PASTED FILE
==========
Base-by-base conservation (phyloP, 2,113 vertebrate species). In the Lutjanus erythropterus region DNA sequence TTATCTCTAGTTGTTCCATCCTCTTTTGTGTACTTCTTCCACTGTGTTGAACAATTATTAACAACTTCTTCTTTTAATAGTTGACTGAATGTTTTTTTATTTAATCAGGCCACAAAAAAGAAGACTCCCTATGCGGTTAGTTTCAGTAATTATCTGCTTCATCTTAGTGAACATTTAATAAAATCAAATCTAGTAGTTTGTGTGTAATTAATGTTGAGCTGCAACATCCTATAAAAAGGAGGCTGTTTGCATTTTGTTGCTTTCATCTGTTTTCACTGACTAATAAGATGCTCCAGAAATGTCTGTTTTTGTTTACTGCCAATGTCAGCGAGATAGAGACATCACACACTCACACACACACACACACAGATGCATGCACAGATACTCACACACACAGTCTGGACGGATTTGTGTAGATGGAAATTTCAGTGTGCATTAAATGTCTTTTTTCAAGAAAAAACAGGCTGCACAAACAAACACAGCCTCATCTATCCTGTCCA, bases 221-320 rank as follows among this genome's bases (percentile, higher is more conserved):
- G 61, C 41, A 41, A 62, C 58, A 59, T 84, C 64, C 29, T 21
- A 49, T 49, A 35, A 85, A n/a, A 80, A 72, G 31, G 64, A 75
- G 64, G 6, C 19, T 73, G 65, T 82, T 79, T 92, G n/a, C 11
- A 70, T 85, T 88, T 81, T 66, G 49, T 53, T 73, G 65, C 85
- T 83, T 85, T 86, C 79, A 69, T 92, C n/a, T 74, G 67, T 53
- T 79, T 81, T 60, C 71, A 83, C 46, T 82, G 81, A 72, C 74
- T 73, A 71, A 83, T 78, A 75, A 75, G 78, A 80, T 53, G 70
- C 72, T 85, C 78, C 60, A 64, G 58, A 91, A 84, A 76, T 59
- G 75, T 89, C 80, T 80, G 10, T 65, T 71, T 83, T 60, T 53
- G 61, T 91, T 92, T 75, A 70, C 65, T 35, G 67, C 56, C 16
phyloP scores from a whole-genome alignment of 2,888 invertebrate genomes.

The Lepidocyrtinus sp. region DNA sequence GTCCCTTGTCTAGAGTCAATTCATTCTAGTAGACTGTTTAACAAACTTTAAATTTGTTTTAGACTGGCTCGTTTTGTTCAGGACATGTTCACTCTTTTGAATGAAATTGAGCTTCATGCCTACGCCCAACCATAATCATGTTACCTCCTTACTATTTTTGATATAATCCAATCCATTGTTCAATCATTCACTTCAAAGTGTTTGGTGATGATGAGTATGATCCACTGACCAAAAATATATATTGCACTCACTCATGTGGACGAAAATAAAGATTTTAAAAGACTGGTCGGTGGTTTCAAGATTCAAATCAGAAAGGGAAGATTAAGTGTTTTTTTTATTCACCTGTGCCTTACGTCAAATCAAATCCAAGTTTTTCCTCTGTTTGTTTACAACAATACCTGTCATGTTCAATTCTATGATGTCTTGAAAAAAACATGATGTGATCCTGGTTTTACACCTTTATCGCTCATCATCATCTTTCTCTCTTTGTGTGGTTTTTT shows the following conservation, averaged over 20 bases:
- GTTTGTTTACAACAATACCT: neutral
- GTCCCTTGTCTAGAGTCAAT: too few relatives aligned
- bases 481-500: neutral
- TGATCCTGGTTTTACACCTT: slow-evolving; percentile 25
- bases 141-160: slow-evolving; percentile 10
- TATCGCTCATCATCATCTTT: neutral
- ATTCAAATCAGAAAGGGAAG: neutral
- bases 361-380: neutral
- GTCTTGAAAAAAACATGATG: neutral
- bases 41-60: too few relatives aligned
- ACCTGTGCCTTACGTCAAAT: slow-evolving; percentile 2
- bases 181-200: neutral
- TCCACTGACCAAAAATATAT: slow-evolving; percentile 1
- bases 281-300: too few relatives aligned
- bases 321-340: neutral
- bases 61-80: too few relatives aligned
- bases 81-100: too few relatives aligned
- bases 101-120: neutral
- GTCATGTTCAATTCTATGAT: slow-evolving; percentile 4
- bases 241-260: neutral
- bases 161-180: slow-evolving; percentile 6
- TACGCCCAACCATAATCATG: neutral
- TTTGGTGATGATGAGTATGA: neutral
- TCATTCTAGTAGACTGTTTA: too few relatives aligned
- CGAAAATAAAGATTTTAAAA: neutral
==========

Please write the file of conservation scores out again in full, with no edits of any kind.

Base-by-base conservation (phyloP, 2,113 vertebrate species). In the Lutjanus erythropterus region DNA sequence TTATCTCTAGTTGTTCCATCCTCTTTTGTGTACTTCTTCCACTGTGTTGAACAATTATTAACAACTTCTTCTTTTAATAGTTGACTGAATGTTTTTTTATTTAATCAGGCCACAAAAAAGAAGACTCCCTATGCGGTTAGTTTCAGTAATTATCTGCTTCATCTTAGTGAACATTTAATAAAATCAAATCTAGTAGTTTGTGTGTAATTAATGTTGAGCTGCAACATCCTATAAAAAGGAGGCTGTTTGCATTTTGTTGCTTTCATCTGTTTTCACTGACTAATAAGATGCTCCAGAAATGTCTGTTTTTGTTTACTGCCAATGTCAGCGAGATAGAGACATCACACACTCACACACACACACACACAGATGCATGCACAGATACTCACACACACAGTCTGGACGGATTTGTGTAGATGGAAATTTCAGTGTGCATTAAATGTCTTTTTTCAAGAAAAAACAGGCTGCACAAACAAACACAGCCTCATCTATCCTGTCCA, bases 221-320 rank as follows among this genome's bases (percentile, higher is more conserved):
- G 61, C 41, A 41, A 62, C 58, A 59, T 84, C 64, C 29, T 21
- A 49, T 49, A 35, A 85, A n/a, A 80, A 72, G 31, G 64, A 75
- G 64, G 6, C 19, T 73, G 65, T 82, T 79, T 92, G n/a, C 11
- A 70, T 85, T 88, T 81, T 66, G 49, T 53, T 73, G 65, C 85
- T 83, T 85, T 86, C 79, A 69, T 92, C n/a, T 74, G 67, T 53
- T 79, T 81, T 60, C 71, A 83, C 46, T 82, G 81, A 72, C 74
- T 73, A 71, A 83, T 78, A 75, A 75, G 78, A 80, T 53, G 70
- C 72, T 85, C 78, C 60, A 64, G 58, A 91, A 84, A 76, T 59
- G 75, T 89, C 80, T 80, G 10, T 65, T 71, T 83, T 60, T 53
- G 61, T 91, T 92, T 75, A 70, C 65, T 35, G 67, C 56, C 16
phyloP scores from a whole-genome alignment of 2,888 invertebrate genomes.

The Lepidocyrtinus sp. region DNA sequence GTCCCTTGTCTAGAGTCAATTCATTCTAGTAGACTGTTTAACAAACTTTAAATTTGTTTTAGACTGGCTCGTTTTGTTCAGGACATGTTCACTCTTTTGAATGAAATTGAGCTTCATGCCTACGCCCAACCATAATCATGTTACCTCCTTACTATTTTTGATATAATCCAATCCATTGTTCAATCATTCACTTCAAAGTGTTTGGTGATGATGAGTATGATCCACTGACCAAAAATATATATTGCACTCACTCATGTGGACGAAAATAAAGATTTTAAAAGACTGGTCGGTGGTTTCAAGATTCAAATCAGAAAGGGAAGATTAAGTGTTTTTTTTATTCACCTGTGCCTTACGTCAAATCAAATCCAAGTTTTTCCTCTGTTTGTTTACAACAATACCTGTCATGTTCAATTCTATGATGTCTTGAAAAAAACATGATGTGATCCTGGTTTTACACCTTTATCGCTCATCATCATCTTTCTCTCTTTGTGTGGTTTTTT shows the following conservation, averaged over 20 bases:
- GTTTGTTTACAACAATACCT: neutral
- GTCCCTTGTCTAGAGTCAAT: too few relatives aligned
- bases 481-500: neutral
- TGATCCTGGTTTTACACCTT: slow-evolving; percentile 25
- bases 141-160: slow-evolving; percentile 10
- TATCGCTCATCATCATCTTT: neutral
- ATTCAAATCAGAAAGGGAAG: neutral
- bases 361-380: neutral
- GTCTTGAAAAAAACATGATG: neutral
- bases 41-60: too few relatives aligned
- ACCTGTGCCTTACGTCAAAT: slow-evolving; percentile 2
- bases 181-200: neutral
- TCCACTGACCAAAAATATAT: slow-evolving; percentile 1
- bases 281-300: too few relatives aligned
- bases 321-340: neutral
- bases 61-80: too few relatives aligned
- bases 81-100: too few relatives aligned
- bases 101-120: neutral
- GTCATGTTCAATTCTATGAT: slow-evolving; percentile 4
- bases 241-260: neutral
- bases 161-180: slow-evolving; percentile 6
- TACGCCCAACCATAATCATG: neutral
- TTTGGTGATGATGAGTATGA: neutral
- TCATTCTAGTAGACTGTTTA: too few relatives aligned
- CGAAAATAAAGATTTTAAAA: neutral